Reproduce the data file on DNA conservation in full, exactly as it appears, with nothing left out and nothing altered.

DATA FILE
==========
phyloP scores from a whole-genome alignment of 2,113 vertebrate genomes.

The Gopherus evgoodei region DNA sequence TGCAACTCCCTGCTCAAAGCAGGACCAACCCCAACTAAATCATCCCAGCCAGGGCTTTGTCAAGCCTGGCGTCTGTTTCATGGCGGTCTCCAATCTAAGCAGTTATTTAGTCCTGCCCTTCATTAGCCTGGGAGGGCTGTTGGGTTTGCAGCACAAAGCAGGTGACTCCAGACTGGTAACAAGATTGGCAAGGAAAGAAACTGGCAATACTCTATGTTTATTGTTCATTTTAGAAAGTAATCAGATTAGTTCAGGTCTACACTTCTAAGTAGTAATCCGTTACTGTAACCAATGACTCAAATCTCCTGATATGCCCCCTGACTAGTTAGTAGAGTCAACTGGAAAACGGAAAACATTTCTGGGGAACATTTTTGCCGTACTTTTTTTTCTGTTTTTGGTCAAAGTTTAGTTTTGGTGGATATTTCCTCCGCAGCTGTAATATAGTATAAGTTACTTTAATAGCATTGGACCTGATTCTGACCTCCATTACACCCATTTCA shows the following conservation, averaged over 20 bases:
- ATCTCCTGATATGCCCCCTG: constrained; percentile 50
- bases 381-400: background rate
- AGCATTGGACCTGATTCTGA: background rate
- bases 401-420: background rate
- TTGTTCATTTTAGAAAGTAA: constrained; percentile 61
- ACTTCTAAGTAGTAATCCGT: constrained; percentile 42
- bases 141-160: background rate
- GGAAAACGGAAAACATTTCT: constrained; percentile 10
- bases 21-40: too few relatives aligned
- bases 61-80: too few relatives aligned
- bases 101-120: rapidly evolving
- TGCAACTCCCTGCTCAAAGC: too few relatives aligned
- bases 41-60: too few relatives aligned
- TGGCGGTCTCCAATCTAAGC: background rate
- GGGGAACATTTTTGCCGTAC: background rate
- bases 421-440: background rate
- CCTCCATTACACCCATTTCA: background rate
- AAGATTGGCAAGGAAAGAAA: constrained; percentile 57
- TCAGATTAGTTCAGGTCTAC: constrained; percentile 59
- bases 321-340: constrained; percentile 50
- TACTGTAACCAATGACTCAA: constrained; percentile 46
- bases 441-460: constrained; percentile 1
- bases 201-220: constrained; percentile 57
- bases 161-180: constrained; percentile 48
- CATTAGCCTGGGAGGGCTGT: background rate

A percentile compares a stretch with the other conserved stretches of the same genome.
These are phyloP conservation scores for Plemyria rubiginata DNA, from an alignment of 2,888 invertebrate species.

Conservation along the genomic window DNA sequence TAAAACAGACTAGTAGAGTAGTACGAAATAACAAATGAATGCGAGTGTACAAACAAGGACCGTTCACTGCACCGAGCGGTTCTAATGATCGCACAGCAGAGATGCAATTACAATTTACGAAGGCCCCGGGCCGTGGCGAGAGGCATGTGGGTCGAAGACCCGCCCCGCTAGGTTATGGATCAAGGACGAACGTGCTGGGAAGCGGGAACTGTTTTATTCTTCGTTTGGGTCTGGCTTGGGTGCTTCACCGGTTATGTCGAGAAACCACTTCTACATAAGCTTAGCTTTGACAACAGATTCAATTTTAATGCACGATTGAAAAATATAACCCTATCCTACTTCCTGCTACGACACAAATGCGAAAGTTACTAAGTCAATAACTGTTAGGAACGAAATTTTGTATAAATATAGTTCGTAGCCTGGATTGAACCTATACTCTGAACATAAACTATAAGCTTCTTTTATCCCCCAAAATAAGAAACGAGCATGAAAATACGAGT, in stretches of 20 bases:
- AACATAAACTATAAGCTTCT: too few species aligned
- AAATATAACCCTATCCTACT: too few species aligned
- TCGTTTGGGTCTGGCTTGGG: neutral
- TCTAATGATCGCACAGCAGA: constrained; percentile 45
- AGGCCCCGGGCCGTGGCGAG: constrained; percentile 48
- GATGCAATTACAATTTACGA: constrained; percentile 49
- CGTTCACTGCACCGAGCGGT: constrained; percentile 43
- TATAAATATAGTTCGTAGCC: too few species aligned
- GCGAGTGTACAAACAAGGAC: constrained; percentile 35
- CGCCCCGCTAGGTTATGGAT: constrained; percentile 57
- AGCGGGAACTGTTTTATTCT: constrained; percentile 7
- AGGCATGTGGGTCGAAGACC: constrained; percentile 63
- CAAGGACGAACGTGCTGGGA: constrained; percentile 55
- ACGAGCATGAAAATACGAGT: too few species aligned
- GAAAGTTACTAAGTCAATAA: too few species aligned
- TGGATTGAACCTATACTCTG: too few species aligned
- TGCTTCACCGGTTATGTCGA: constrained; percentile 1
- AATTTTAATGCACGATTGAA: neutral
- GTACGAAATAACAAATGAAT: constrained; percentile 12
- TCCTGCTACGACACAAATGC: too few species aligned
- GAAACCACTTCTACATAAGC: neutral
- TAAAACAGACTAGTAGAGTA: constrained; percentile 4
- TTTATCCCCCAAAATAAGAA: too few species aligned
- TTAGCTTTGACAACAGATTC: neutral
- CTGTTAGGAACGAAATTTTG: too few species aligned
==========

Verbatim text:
phyloP scores from a whole-genome alignment of 2,113 vertebrate genomes.

The Gopherus evgoodei region DNA sequence TGCAACTCCCTGCTCAAAGCAGGACCAACCCCAACTAAATCATCCCAGCCAGGGCTTTGTCAAGCCTGGCGTCTGTTTCATGGCGGTCTCCAATCTAAGCAGTTATTTAGTCCTGCCCTTCATTAGCCTGGGAGGGCTGTTGGGTTTGCAGCACAAAGCAGGTGACTCCAGACTGGTAACAAGATTGGCAAGGAAAGAAACTGGCAATACTCTATGTTTATTGTTCATTTTAGAAAGTAATCAGATTAGTTCAGGTCTACACTTCTAAGTAGTAATCCGTTACTGTAACCAATGACTCAAATCTCCTGATATGCCCCCTGACTAGTTAGTAGAGTCAACTGGAAAACGGAAAACATTTCTGGGGAACATTTTTGCCGTACTTTTTTTTCTGTTTTTGGTCAAAGTTTAGTTTTGGTGGATATTTCCTCCGCAGCTGTAATATAGTATAAGTTACTTTAATAGCATTGGACCTGATTCTGACCTCCATTACACCCATTTCA shows the following conservation, averaged over 20 bases:
- ATCTCCTGATATGCCCCCTG: constrained; percentile 50
- bases 381-400: background rate
- AGCATTGGACCTGATTCTGA: background rate
- bases 401-420: background rate
- TTGTTCATTTTAGAAAGTAA: constrained; percentile 61
- ACTTCTAAGTAGTAATCCGT: constrained; percentile 42
- bases 141-160: background rate
- GGAAAACGGAAAACATTTCT: constrained; percentile 10
- bases 21-40: too few relatives aligned
- bases 61-80: too few relatives aligned
- bases 101-120: rapidly evolving
- TGCAACTCCCTGCTCAAAGC: too few relatives aligned
- bases 41-60: too few relatives aligned
- TGGCGGTCTCCAATCTAAGC: background rate
- GGGGAACATTTTTGCCGTAC: background rate
- bases 421-440: background rate
- CCTCCATTACACCCATTTCA: background rate
- AAGATTGGCAAGGAAAGAAA: constrained; percentile 57
- TCAGATTAGTTCAGGTCTAC: constrained; percentile 59
- bases 321-340: constrained; percentile 50
- TACTGTAACCAATGACTCAA: constrained; percentile 46
- bases 441-460: constrained; percentile 1
- bases 201-220: constrained; percentile 57
- bases 161-180: constrained; percentile 48
- CATTAGCCTGGGAGGGCTGT: background rate

A percentile compares a stretch with the other conserved stretches of the same genome.
These are phyloP conservation scores for Plemyria rubiginata DNA, from an alignment of 2,888 invertebrate species.

Conservation along the genomic window DNA sequence TAAAACAGACTAGTAGAGTAGTACGAAATAACAAATGAATGCGAGTGTACAAACAAGGACCGTTCACTGCACCGAGCGGTTCTAATGATCGCACAGCAGAGATGCAATTACAATTTACGAAGGCCCCGGGCCGTGGCGAGAGGCATGTGGGTCGAAGACCCGCCCCGCTAGGTTATGGATCAAGGACGAACGTGCTGGGAAGCGGGAACTGTTTTATTCTTCGTTTGGGTCTGGCTTGGGTGCTTCACCGGTTATGTCGAGAAACCACTTCTACATAAGCTTAGCTTTGACAACAGATTCAATTTTAATGCACGATTGAAAAATATAACCCTATCCTACTTCCTGCTACGACACAAATGCGAAAGTTACTAAGTCAATAACTGTTAGGAACGAAATTTTGTATAAATATAGTTCGTAGCCTGGATTGAACCTATACTCTGAACATAAACTATAAGCTTCTTTTATCCCCCAAAATAAGAAACGAGCATGAAAATACGAGT, in stretches of 20 bases:
- AACATAAACTATAAGCTTCT: too few species aligned
- AAATATAACCCTATCCTACT: too few species aligned
- TCGTTTGGGTCTGGCTTGGG: neutral
- TCTAATGATCGCACAGCAGA: constrained; percentile 45
- AGGCCCCGGGCCGTGGCGAG: constrained; percentile 48
- GATGCAATTACAATTTACGA: constrained; percentile 49
- CGTTCACTGCACCGAGCGGT: constrained; percentile 43
- TATAAATATAGTTCGTAGCC: too few species aligned
- GCGAGTGTACAAACAAGGAC: constrained; percentile 35
- CGCCCCGCTAGGTTATGGAT: constrained; percentile 57
- AGCGGGAACTGTTTTATTCT: constrained; percentile 7
- AGGCATGTGGGTCGAAGACC: constrained; percentile 63
- CAAGGACGAACGTGCTGGGA: constrained; percentile 55
- ACGAGCATGAAAATACGAGT: too few species aligned
- GAAAGTTACTAAGTCAATAA: too few species aligned
- TGGATTGAACCTATACTCTG: too few species aligned
- TGCTTCACCGGTTATGTCGA: constrained; percentile 1
- AATTTTAATGCACGATTGAA: neutral
- GTACGAAATAACAAATGAAT: constrained; percentile 12
- TCCTGCTACGACACAAATGC: too few species aligned
- GAAACCACTTCTACATAAGC: neutral
- TAAAACAGACTAGTAGAGTA: constrained; percentile 4
- TTTATCCCCCAAAATAAGAA: too few species aligned
- TTAGCTTTGACAACAGATTC: neutral
- CTGTTAGGAACGAAATTTTG: too few species aligned